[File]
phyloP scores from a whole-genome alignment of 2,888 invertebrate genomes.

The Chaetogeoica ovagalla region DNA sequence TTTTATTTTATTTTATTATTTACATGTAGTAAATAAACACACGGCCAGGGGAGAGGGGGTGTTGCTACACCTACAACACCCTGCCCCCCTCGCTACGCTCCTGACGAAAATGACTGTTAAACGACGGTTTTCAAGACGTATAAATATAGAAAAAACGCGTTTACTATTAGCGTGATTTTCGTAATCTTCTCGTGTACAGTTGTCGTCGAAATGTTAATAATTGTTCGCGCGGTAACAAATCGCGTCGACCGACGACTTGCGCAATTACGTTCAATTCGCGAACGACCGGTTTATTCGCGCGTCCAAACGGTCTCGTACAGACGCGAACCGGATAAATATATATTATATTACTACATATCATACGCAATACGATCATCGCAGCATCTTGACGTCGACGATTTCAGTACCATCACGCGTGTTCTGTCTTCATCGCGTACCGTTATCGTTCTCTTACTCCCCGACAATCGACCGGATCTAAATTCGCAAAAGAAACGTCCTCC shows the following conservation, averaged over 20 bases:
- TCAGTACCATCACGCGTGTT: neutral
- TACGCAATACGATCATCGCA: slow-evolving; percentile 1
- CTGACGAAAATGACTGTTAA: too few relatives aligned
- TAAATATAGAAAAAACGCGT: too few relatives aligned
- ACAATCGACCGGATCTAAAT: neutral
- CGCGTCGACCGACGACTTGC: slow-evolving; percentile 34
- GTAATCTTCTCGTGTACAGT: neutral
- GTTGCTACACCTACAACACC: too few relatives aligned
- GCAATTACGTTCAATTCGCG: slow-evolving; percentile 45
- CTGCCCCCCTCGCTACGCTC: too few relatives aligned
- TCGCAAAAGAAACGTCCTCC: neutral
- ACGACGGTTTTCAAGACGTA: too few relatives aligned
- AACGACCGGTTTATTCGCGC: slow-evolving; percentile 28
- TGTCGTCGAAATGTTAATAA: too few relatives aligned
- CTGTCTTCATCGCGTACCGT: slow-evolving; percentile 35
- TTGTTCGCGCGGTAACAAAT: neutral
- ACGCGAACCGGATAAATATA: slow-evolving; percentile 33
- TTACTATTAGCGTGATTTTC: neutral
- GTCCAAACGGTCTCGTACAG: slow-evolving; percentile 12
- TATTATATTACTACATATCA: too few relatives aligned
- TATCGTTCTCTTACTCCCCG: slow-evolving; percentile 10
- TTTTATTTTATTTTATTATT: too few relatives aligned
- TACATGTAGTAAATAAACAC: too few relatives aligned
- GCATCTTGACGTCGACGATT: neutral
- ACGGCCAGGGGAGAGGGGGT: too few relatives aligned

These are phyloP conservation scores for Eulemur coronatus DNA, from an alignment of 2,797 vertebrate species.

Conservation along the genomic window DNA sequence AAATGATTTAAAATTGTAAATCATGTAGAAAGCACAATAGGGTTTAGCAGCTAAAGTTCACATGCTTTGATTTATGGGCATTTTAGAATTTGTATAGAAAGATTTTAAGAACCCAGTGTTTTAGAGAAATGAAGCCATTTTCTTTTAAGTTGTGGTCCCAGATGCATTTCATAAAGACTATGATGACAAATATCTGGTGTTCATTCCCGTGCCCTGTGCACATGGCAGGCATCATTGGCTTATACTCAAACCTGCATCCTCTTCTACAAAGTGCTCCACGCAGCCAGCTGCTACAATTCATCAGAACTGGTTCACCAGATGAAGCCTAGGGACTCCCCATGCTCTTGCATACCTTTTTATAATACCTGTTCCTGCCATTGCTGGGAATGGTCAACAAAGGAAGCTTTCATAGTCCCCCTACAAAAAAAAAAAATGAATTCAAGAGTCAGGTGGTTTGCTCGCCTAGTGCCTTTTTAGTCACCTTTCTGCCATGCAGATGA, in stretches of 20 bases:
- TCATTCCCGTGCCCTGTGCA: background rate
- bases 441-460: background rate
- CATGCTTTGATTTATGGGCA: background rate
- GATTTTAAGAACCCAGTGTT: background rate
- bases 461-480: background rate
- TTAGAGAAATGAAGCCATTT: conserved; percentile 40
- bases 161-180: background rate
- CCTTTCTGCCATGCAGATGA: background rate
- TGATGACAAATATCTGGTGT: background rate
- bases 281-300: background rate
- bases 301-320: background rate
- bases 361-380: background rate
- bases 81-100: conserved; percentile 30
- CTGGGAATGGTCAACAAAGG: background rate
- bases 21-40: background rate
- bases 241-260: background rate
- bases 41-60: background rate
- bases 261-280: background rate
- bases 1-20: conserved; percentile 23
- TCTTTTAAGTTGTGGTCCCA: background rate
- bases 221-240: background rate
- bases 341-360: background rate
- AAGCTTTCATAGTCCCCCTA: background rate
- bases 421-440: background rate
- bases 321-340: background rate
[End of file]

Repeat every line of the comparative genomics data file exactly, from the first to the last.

phyloP scores from a whole-genome alignment of 2,888 invertebrate genomes.

The Chaetogeoica ovagalla region DNA sequence TTTTATTTTATTTTATTATTTACATGTAGTAAATAAACACACGGCCAGGGGAGAGGGGGTGTTGCTACACCTACAACACCCTGCCCCCCTCGCTACGCTCCTGACGAAAATGACTGTTAAACGACGGTTTTCAAGACGTATAAATATAGAAAAAACGCGTTTACTATTAGCGTGATTTTCGTAATCTTCTCGTGTACAGTTGTCGTCGAAATGTTAATAATTGTTCGCGCGGTAACAAATCGCGTCGACCGACGACTTGCGCAATTACGTTCAATTCGCGAACGACCGGTTTATTCGCGCGTCCAAACGGTCTCGTACAGACGCGAACCGGATAAATATATATTATATTACTACATATCATACGCAATACGATCATCGCAGCATCTTGACGTCGACGATTTCAGTACCATCACGCGTGTTCTGTCTTCATCGCGTACCGTTATCGTTCTCTTACTCCCCGACAATCGACCGGATCTAAATTCGCAAAAGAAACGTCCTCC shows the following conservation, averaged over 20 bases:
- TCAGTACCATCACGCGTGTT: neutral
- TACGCAATACGATCATCGCA: slow-evolving; percentile 1
- CTGACGAAAATGACTGTTAA: too few relatives aligned
- TAAATATAGAAAAAACGCGT: too few relatives aligned
- ACAATCGACCGGATCTAAAT: neutral
- CGCGTCGACCGACGACTTGC: slow-evolving; percentile 34
- GTAATCTTCTCGTGTACAGT: neutral
- GTTGCTACACCTACAACACC: too few relatives aligned
- GCAATTACGTTCAATTCGCG: slow-evolving; percentile 45
- CTGCCCCCCTCGCTACGCTC: too few relatives aligned
- TCGCAAAAGAAACGTCCTCC: neutral
- ACGACGGTTTTCAAGACGTA: too few relatives aligned
- AACGACCGGTTTATTCGCGC: slow-evolving; percentile 28
- TGTCGTCGAAATGTTAATAA: too few relatives aligned
- CTGTCTTCATCGCGTACCGT: slow-evolving; percentile 35
- TTGTTCGCGCGGTAACAAAT: neutral
- ACGCGAACCGGATAAATATA: slow-evolving; percentile 33
- TTACTATTAGCGTGATTTTC: neutral
- GTCCAAACGGTCTCGTACAG: slow-evolving; percentile 12
- TATTATATTACTACATATCA: too few relatives aligned
- TATCGTTCTCTTACTCCCCG: slow-evolving; percentile 10
- TTTTATTTTATTTTATTATT: too few relatives aligned
- TACATGTAGTAAATAAACAC: too few relatives aligned
- GCATCTTGACGTCGACGATT: neutral
- ACGGCCAGGGGAGAGGGGGT: too few relatives aligned

These are phyloP conservation scores for Eulemur coronatus DNA, from an alignment of 2,797 vertebrate species.

Conservation along the genomic window DNA sequence AAATGATTTAAAATTGTAAATCATGTAGAAAGCACAATAGGGTTTAGCAGCTAAAGTTCACATGCTTTGATTTATGGGCATTTTAGAATTTGTATAGAAAGATTTTAAGAACCCAGTGTTTTAGAGAAATGAAGCCATTTTCTTTTAAGTTGTGGTCCCAGATGCATTTCATAAAGACTATGATGACAAATATCTGGTGTTCATTCCCGTGCCCTGTGCACATGGCAGGCATCATTGGCTTATACTCAAACCTGCATCCTCTTCTACAAAGTGCTCCACGCAGCCAGCTGCTACAATTCATCAGAACTGGTTCACCAGATGAAGCCTAGGGACTCCCCATGCTCTTGCATACCTTTTTATAATACCTGTTCCTGCCATTGCTGGGAATGGTCAACAAAGGAAGCTTTCATAGTCCCCCTACAAAAAAAAAAAATGAATTCAAGAGTCAGGTGGTTTGCTCGCCTAGTGCCTTTTTAGTCACCTTTCTGCCATGCAGATGA, in stretches of 20 bases:
- TCATTCCCGTGCCCTGTGCA: background rate
- bases 441-460: background rate
- CATGCTTTGATTTATGGGCA: background rate
- GATTTTAAGAACCCAGTGTT: background rate
- bases 461-480: background rate
- TTAGAGAAATGAAGCCATTT: conserved; percentile 40
- bases 161-180: background rate
- CCTTTCTGCCATGCAGATGA: background rate
- TGATGACAAATATCTGGTGT: background rate
- bases 281-300: background rate
- bases 301-320: background rate
- bases 361-380: background rate
- bases 81-100: conserved; percentile 30
- CTGGGAATGGTCAACAAAGG: background rate
- bases 21-40: background rate
- bases 241-260: background rate
- bases 41-60: background rate
- bases 261-280: background rate
- bases 1-20: conserved; percentile 23
- TCTTTTAAGTTGTGGTCCCA: background rate
- bases 221-240: background rate
- bases 341-360: background rate
- AAGCTTTCATAGTCCCCCTA: background rate
- bases 421-440: background rate
- bases 321-340: background rate